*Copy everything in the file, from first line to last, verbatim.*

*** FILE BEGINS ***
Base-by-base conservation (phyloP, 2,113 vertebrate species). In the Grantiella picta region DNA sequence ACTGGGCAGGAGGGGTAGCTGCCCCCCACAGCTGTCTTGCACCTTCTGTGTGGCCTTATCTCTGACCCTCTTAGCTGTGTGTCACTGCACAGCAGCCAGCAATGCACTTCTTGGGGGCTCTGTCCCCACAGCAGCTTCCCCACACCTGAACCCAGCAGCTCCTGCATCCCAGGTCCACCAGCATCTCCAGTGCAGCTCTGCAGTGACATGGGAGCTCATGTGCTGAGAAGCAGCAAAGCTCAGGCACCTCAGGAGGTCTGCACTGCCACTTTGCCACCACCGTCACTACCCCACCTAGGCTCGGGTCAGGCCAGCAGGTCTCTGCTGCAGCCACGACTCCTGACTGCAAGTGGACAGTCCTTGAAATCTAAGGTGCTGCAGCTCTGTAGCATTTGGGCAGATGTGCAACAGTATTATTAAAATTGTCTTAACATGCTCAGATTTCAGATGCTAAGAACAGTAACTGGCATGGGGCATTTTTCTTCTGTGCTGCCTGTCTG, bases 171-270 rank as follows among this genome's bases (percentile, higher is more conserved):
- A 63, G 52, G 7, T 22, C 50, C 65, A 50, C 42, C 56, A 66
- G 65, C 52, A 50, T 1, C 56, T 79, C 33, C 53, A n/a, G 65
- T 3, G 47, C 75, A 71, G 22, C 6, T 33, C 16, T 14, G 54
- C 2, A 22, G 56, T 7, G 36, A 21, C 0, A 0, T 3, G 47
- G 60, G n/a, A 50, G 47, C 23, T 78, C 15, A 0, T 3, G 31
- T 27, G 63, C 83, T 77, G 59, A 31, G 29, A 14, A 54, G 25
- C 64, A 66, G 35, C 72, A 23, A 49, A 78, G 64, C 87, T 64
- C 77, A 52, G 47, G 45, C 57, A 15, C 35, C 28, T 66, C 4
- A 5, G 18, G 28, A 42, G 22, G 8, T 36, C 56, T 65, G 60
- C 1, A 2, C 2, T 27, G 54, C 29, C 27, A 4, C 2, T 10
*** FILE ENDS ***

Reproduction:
Base-by-base conservation (phyloP, 2,113 vertebrate species). In the Grantiella picta region DNA sequence ACTGGGCAGGAGGGGTAGCTGCCCCCCACAGCTGTCTTGCACCTTCTGTGTGGCCTTATCTCTGACCCTCTTAGCTGTGTGTCACTGCACAGCAGCCAGCAATGCACTTCTTGGGGGCTCTGTCCCCACAGCAGCTTCCCCACACCTGAACCCAGCAGCTCCTGCATCCCAGGTCCACCAGCATCTCCAGTGCAGCTCTGCAGTGACATGGGAGCTCATGTGCTGAGAAGCAGCAAAGCTCAGGCACCTCAGGAGGTCTGCACTGCCACTTTGCCACCACCGTCACTACCCCACCTAGGCTCGGGTCAGGCCAGCAGGTCTCTGCTGCAGCCACGACTCCTGACTGCAAGTGGACAGTCCTTGAAATCTAAGGTGCTGCAGCTCTGTAGCATTTGGGCAGATGTGCAACAGTATTATTAAAATTGTCTTAACATGCTCAGATTTCAGATGCTAAGAACAGTAACTGGCATGGGGCATTTTTCTTCTGTGCTGCCTGTCTG, bases 171-270 rank as follows among this genome's bases (percentile, higher is more conserved):
- A 63, G 52, G 7, T 22, C 50, C 65, A 50, C 42, C 56, A 66
- G 65, C 52, A 50, T 1, C 56, T 79, C 33, C 53, A n/a, G 65
- T 3, G 47, C 75, A 71, G 22, C 6, T 33, C 16, T 14, G 54
- C 2, A 22, G 56, T 7, G 36, A 21, C 0, A 0, T 3, G 47
- G 60, G n/a, A 50, G 47, C 23, T 78, C 15, A 0, T 3, G 31
- T 27, G 63, C 83, T 77, G 59, A 31, G 29, A 14, A 54, G 25
- C 64, A 66, G 35, C 72, A 23, A 49, A 78, G 64, C 87, T 64
- C 77, A 52, G 47, G 45, C 57, A 15, C 35, C 28, T 66, C 4
- A 5, G 18, G 28, A 42, G 22, G 8, T 36, C 56, T 65, G 60
- C 1, A 2, C 2, T 27, G 54, C 29, C 27, A 4, C 2, T 10